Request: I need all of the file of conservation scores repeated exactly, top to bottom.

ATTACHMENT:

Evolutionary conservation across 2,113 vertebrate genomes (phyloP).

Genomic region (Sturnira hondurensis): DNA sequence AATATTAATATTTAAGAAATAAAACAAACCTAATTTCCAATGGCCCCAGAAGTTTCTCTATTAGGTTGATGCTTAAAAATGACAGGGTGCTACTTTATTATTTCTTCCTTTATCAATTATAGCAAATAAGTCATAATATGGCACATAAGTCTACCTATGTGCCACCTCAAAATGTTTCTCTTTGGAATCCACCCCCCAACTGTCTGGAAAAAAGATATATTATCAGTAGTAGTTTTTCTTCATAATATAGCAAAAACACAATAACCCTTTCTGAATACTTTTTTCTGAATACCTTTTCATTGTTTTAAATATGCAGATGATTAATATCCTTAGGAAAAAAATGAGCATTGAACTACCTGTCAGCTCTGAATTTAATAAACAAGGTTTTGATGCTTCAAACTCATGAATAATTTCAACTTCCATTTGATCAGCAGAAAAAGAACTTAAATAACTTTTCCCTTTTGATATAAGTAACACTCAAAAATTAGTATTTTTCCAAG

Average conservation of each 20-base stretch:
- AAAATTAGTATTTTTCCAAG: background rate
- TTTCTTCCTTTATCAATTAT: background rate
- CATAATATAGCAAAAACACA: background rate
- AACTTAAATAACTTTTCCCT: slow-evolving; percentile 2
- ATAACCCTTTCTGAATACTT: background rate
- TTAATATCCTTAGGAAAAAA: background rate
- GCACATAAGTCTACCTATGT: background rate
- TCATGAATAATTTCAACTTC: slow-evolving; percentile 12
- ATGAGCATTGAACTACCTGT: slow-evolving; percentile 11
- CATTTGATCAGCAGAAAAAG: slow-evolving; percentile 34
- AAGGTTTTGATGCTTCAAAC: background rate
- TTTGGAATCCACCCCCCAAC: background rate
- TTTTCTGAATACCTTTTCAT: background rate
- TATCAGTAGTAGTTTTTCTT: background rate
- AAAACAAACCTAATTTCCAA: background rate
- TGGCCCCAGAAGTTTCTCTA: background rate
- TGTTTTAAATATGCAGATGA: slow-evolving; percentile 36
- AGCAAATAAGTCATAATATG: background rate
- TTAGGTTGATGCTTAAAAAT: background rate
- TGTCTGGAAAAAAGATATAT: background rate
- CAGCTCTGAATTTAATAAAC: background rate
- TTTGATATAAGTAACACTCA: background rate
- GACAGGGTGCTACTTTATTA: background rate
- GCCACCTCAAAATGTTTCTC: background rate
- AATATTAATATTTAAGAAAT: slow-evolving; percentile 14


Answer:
Evolutionary conservation across 2,113 vertebrate genomes (phyloP).

Genomic region (Sturnira hondurensis): DNA sequence AATATTAATATTTAAGAAATAAAACAAACCTAATTTCCAATGGCCCCAGAAGTTTCTCTATTAGGTTGATGCTTAAAAATGACAGGGTGCTACTTTATTATTTCTTCCTTTATCAATTATAGCAAATAAGTCATAATATGGCACATAAGTCTACCTATGTGCCACCTCAAAATGTTTCTCTTTGGAATCCACCCCCCAACTGTCTGGAAAAAAGATATATTATCAGTAGTAGTTTTTCTTCATAATATAGCAAAAACACAATAACCCTTTCTGAATACTTTTTTCTGAATACCTTTTCATTGTTTTAAATATGCAGATGATTAATATCCTTAGGAAAAAAATGAGCATTGAACTACCTGTCAGCTCTGAATTTAATAAACAAGGTTTTGATGCTTCAAACTCATGAATAATTTCAACTTCCATTTGATCAGCAGAAAAAGAACTTAAATAACTTTTCCCTTTTGATATAAGTAACACTCAAAAATTAGTATTTTTCCAAG

Average conservation of each 20-base stretch:
- AAAATTAGTATTTTTCCAAG: background rate
- TTTCTTCCTTTATCAATTAT: background rate
- CATAATATAGCAAAAACACA: background rate
- AACTTAAATAACTTTTCCCT: slow-evolving; percentile 2
- ATAACCCTTTCTGAATACTT: background rate
- TTAATATCCTTAGGAAAAAA: background rate
- GCACATAAGTCTACCTATGT: background rate
- TCATGAATAATTTCAACTTC: slow-evolving; percentile 12
- ATGAGCATTGAACTACCTGT: slow-evolving; percentile 11
- CATTTGATCAGCAGAAAAAG: slow-evolving; percentile 34
- AAGGTTTTGATGCTTCAAAC: background rate
- TTTGGAATCCACCCCCCAAC: background rate
- TTTTCTGAATACCTTTTCAT: background rate
- TATCAGTAGTAGTTTTTCTT: background rate
- AAAACAAACCTAATTTCCAA: background rate
- TGGCCCCAGAAGTTTCTCTA: background rate
- TGTTTTAAATATGCAGATGA: slow-evolving; percentile 36
- AGCAAATAAGTCATAATATG: background rate
- TTAGGTTGATGCTTAAAAAT: background rate
- TGTCTGGAAAAAAGATATAT: background rate
- CAGCTCTGAATTTAATAAAC: background rate
- TTTGATATAAGTAACACTCA: background rate
- GACAGGGTGCTACTTTATTA: background rate
- GCCACCTCAAAATGTTTCTC: background rate
- AATATTAATATTTAAGAAAT: slow-evolving; percentile 14